As the use of mobile devices continues to grow exponentially, so do the risk of attacks on enterprise networks. According to a 2018 report by the Ponemon Institute, 50% of organizations experienced security incidents due to the use of mobile devices.
This article will discuss the real-world risks to enterprise security posed by Mobile Attack Chains. We will explore the different types of attacks and how IT teams can protect their organizations from them.
What is an attack chain?
An attack chain is a series of steps that threat actors use to breach an organization’s IT environment. These steps, known as the kill chain, usually involve surveying systems and devices, creating malicious content (viruses and malware), and leveraging social engineering techniques to steal the credentials of unsuspecting users. Attack chains can also be advanced methods for creating backdoors or gaining root-level access to a system. Attack chains can have multiple steps, varying from simple attacks that take only minutes to sophisticated multi-stage campaigns that span months.
Attack chains provide attackers with deep access, allowing them to search for weak points in a system or network. Attackers may use tools acquired on the dark web along with custom software tools to create complex attack chains that cover several stages, progress quickly through the kill chain, and exploit multiple vulnerabilities – each step making it harder for defenders to detect an attack in progress and prevent it before it succeeds. In most cases, these attack chains are tailored toward particular targets or industries so they can further avoid detection by security teams.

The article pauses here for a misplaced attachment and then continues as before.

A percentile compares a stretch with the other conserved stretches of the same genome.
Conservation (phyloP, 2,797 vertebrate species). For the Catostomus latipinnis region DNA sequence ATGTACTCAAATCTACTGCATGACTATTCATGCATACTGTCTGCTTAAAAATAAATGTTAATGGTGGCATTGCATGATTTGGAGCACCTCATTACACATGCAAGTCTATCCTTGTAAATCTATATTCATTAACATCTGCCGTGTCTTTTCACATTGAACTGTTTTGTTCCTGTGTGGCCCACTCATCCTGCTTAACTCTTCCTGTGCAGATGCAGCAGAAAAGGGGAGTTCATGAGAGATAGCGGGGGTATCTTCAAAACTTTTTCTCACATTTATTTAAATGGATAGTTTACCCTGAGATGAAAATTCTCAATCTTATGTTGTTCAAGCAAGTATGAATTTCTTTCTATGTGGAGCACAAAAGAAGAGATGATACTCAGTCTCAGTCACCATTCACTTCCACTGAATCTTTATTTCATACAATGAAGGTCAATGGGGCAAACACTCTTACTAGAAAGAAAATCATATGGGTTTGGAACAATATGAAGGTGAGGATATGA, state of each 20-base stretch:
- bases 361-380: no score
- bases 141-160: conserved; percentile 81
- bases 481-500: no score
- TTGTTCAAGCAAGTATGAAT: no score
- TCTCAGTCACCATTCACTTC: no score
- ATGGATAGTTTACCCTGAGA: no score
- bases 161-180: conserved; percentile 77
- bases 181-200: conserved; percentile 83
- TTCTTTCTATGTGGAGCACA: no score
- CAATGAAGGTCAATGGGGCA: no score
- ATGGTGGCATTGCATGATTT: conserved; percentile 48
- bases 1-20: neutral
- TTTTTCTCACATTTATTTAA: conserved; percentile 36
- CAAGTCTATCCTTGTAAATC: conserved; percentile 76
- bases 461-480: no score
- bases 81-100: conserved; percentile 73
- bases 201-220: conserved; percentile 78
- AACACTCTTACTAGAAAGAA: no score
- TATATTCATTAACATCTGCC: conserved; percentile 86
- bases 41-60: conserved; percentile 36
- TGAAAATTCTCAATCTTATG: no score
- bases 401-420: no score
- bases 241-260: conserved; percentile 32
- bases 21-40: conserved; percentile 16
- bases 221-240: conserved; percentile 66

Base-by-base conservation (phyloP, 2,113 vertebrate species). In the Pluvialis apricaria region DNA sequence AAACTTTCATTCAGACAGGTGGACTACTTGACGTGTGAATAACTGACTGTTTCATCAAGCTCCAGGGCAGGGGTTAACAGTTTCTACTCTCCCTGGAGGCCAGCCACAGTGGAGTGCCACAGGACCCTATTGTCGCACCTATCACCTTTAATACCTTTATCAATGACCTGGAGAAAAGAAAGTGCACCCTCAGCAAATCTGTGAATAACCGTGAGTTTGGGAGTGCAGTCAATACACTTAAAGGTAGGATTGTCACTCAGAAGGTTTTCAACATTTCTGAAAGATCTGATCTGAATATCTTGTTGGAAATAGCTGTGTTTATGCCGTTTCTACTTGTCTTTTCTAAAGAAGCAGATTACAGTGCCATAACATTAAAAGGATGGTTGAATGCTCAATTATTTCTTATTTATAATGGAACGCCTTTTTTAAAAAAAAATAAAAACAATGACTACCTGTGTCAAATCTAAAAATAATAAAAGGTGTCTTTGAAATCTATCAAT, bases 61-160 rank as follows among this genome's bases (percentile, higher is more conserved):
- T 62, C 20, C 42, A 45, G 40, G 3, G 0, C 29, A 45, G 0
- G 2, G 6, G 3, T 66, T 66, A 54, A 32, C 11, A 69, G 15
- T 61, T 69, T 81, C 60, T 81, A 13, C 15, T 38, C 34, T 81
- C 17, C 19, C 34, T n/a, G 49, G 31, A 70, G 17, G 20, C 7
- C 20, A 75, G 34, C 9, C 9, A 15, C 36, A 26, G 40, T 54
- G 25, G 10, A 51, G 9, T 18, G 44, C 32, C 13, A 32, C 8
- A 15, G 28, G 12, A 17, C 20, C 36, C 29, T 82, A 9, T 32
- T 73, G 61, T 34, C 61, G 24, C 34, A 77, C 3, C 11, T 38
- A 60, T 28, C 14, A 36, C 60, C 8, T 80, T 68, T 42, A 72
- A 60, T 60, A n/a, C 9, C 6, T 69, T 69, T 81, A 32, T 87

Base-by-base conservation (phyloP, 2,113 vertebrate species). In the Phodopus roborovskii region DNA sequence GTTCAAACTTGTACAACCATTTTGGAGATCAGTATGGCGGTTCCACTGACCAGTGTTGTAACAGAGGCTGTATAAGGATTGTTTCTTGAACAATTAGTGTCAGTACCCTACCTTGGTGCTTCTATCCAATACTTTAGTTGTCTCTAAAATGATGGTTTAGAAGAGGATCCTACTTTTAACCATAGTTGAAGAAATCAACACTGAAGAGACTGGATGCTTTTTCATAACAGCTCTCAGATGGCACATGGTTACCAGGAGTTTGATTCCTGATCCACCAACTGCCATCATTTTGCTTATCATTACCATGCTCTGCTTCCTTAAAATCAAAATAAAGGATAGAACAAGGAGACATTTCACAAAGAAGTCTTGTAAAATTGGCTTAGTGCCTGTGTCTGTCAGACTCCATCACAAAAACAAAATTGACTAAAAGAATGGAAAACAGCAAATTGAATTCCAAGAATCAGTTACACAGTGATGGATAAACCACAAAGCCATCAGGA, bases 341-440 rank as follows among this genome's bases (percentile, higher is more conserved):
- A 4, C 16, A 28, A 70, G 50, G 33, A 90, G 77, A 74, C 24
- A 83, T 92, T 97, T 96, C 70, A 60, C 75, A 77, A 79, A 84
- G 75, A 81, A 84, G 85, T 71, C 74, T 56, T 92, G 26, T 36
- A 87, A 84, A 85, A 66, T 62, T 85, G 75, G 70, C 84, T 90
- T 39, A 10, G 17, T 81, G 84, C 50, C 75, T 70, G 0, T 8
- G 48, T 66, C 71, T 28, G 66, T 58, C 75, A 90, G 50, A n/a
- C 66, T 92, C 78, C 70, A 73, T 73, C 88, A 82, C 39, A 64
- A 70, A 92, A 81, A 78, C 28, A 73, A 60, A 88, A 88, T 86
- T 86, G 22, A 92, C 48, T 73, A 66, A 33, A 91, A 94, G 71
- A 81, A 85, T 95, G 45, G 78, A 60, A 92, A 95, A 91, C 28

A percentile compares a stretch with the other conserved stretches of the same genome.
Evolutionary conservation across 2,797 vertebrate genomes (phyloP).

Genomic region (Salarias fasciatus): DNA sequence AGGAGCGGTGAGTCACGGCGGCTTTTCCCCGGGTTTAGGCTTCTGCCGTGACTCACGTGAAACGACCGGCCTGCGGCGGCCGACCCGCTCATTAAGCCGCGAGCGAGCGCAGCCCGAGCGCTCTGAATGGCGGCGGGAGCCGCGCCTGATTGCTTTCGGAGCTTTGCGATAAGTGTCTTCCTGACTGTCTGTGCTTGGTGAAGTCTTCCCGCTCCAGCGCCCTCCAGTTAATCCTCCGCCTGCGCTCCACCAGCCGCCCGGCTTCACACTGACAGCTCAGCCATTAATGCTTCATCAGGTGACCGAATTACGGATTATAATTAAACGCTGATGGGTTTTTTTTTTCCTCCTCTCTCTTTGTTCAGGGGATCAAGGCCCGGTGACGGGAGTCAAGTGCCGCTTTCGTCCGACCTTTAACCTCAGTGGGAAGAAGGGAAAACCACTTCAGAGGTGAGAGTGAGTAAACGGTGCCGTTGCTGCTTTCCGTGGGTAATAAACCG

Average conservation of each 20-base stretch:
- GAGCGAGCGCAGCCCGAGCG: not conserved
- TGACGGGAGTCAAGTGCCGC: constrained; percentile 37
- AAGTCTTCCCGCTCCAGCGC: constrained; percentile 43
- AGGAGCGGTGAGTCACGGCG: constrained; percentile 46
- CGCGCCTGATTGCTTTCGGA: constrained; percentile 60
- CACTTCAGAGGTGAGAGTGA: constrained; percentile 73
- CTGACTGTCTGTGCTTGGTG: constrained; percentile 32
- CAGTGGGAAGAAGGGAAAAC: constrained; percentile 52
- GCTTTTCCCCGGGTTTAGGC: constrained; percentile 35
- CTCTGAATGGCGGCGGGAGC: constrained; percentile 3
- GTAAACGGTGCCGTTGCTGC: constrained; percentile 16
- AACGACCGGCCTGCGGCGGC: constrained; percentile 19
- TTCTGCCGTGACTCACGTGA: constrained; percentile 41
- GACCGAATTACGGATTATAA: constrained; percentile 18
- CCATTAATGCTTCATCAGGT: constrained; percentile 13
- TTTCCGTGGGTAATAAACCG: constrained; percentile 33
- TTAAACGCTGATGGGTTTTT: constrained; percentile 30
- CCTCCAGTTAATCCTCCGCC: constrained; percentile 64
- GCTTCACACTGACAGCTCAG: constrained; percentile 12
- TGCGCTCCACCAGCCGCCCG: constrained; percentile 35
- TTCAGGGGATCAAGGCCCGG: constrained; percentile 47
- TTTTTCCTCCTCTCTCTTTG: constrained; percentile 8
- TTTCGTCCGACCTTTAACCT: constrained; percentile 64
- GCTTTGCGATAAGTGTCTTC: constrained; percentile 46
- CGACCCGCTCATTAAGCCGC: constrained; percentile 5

Mobile attackers are notorious for their ability to use attack chains because mobile phone networks are the least secure computer networks available today due to heterogeneous systems present in mobile devices from suppliers like Apple and Android branded device manufacturers all having different operating systems (OS). On top of this challenge attackers leverage encryption technology for their malicious payloads thus masking the legibility of their activities as they move through different stages in a network’s kill chain so that defenders may be oblivious until after an attack has been successful.
What are the real-world risks to enterprise security?
The number of threats to the security of any enterprise can be daunting. Such risks range from the internal (data leakage, espionage) to external (cyberattacks, targeted hacks). In a world where data is increasingly accessible and technology is always evolving, enterprises must remain vigilant and proactive in guarding against cyber threats.
Mobile attack chains are of particular concern, which refer to an attack that consists of a series of steps or “links” that allow assailants to gain access to an enterprise’s data when successfully executed. When breached via mobile attack chains, attackers can acquire data such as financial information, personal history and intellectual property. So enterprises need to understand what makes up a mobile attack chain and consider ways it can be prevented from occurring.
Mobile attack chains begin with reconnaissance – usually in the form of phishing – whereby threat actors gather information about potential targets. After gaining access through this initial “hook”, attackers might use techniques like malicious app installation or network exploitation to cause further damage by infiltrating systems or devices connected within an organization’s infrastructure. Common tactics used during such attacks include abuse of legitimate privileges and encryption-key cracking attempts to access valuable company data.
To protect your enterprise against these mobile attack chains, businesses must be proactive rather than reactive with their cybersecurity strategy. This includes educating employees on how they can spot suspicious activity online or on their devices; designating a team responsible for implementing secure hardware solutions; and investing in tools such as malware scanners and attackers-in-the-box monitoring systems capable of automatically detecting cyber threats as soon as they are active on the network. Taking these steps will help protect your business from cyber threats and enable your organization to be better prepared when such attacks occur.